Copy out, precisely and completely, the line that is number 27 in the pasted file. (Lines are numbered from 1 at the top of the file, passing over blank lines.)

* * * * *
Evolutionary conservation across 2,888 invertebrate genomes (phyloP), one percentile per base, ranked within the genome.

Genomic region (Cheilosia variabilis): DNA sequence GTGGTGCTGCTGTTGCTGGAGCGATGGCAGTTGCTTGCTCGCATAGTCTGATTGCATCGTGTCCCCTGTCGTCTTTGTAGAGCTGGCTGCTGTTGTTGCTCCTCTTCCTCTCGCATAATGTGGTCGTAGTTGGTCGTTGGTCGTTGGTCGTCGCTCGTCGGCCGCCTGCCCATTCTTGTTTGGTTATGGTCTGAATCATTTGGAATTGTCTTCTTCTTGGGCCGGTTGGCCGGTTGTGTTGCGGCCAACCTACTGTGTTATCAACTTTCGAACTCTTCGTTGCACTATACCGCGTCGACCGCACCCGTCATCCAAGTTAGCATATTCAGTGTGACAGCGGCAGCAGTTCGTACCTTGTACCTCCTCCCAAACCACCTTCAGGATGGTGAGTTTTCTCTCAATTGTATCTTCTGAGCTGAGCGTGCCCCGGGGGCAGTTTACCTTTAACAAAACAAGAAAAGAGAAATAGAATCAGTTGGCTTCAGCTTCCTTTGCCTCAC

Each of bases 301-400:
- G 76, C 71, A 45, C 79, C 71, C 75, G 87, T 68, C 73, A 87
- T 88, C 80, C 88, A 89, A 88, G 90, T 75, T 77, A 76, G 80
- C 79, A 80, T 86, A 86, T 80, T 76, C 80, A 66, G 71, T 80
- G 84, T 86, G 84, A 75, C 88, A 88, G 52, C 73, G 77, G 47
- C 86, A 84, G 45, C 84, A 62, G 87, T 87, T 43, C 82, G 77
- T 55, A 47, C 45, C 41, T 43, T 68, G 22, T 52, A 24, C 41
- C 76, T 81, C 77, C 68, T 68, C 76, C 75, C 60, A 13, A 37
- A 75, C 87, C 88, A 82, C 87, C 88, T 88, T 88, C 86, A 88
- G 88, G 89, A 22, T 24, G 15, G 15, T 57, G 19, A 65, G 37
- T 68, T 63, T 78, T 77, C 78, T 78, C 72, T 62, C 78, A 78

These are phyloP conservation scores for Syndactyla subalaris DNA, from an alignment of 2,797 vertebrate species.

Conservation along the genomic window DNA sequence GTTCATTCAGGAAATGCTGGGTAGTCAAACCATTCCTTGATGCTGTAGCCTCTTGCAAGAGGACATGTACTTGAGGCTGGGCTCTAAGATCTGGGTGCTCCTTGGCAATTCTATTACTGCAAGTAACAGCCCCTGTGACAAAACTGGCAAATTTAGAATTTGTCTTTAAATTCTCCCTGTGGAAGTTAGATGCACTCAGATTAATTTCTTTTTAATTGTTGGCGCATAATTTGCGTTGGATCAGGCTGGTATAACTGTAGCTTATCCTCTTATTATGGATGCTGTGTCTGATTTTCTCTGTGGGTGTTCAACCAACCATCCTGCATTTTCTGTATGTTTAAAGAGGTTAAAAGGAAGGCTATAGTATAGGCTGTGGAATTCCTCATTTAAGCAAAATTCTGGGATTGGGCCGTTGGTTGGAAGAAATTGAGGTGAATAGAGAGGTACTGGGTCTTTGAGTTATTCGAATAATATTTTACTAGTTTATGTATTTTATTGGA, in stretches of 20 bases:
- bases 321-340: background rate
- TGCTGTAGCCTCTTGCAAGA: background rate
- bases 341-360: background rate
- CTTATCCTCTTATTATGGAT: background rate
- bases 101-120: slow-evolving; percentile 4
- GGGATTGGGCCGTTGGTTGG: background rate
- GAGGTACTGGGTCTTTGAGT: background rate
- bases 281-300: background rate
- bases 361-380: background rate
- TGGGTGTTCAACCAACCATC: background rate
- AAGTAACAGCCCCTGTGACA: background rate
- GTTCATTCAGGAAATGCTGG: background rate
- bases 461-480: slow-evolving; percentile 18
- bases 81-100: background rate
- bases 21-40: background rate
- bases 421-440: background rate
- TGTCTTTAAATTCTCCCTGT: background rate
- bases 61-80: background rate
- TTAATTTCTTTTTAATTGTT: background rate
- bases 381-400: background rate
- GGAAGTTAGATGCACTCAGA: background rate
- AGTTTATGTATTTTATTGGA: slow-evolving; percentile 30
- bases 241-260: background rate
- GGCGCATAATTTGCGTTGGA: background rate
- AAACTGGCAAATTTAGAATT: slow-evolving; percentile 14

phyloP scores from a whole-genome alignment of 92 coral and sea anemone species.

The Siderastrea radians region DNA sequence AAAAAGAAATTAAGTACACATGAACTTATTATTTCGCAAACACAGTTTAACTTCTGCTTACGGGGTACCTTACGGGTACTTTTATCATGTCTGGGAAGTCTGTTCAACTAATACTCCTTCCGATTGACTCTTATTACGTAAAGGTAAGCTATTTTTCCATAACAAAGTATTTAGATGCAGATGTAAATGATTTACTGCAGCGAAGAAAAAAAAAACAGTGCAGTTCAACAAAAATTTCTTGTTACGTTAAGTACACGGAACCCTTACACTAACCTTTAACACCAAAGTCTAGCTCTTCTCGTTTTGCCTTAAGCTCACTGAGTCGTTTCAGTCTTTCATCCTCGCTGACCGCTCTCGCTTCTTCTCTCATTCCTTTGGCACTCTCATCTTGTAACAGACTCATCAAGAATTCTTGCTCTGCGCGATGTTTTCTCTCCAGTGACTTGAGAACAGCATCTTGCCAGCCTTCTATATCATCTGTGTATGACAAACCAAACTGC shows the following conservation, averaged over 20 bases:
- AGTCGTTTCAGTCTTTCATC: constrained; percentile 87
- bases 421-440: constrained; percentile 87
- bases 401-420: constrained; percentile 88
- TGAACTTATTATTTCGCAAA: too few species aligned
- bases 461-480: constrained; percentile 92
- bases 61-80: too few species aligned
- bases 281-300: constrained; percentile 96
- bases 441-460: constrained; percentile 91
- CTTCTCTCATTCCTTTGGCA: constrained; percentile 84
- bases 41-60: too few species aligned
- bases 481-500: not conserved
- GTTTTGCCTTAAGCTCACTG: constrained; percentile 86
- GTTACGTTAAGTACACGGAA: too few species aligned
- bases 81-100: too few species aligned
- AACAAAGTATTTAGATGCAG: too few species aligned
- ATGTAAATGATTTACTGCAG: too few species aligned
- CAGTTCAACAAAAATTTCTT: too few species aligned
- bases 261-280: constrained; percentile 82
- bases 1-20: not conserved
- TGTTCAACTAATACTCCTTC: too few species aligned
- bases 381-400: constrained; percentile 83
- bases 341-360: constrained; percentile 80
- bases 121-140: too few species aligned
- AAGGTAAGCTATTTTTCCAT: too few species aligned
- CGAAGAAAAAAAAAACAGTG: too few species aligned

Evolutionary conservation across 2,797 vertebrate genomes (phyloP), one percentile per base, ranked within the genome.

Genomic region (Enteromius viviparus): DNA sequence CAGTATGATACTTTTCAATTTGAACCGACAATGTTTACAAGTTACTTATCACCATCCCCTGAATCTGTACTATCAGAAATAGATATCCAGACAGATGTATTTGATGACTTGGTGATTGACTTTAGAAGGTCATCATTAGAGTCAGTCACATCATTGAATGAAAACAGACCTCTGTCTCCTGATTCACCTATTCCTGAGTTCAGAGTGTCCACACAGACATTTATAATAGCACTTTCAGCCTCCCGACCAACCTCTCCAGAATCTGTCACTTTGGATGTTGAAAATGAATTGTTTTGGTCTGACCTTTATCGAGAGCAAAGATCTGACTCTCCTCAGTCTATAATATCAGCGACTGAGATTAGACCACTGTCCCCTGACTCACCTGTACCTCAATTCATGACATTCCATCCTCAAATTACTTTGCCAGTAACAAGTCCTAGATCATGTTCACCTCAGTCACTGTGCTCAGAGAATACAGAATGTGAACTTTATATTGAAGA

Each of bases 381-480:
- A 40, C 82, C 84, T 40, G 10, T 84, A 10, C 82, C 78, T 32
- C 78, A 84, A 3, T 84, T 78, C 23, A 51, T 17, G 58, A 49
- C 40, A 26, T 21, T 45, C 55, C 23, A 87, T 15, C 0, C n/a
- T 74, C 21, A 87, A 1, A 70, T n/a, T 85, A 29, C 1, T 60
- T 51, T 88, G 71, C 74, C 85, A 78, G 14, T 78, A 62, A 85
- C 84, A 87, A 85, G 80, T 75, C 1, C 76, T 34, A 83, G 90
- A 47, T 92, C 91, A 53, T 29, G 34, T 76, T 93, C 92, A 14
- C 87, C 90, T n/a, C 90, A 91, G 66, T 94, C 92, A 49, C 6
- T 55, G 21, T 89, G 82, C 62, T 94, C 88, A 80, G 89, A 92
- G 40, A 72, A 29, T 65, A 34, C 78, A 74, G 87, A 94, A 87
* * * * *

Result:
- GTTCATTCAGGAAATGCTGG: background rate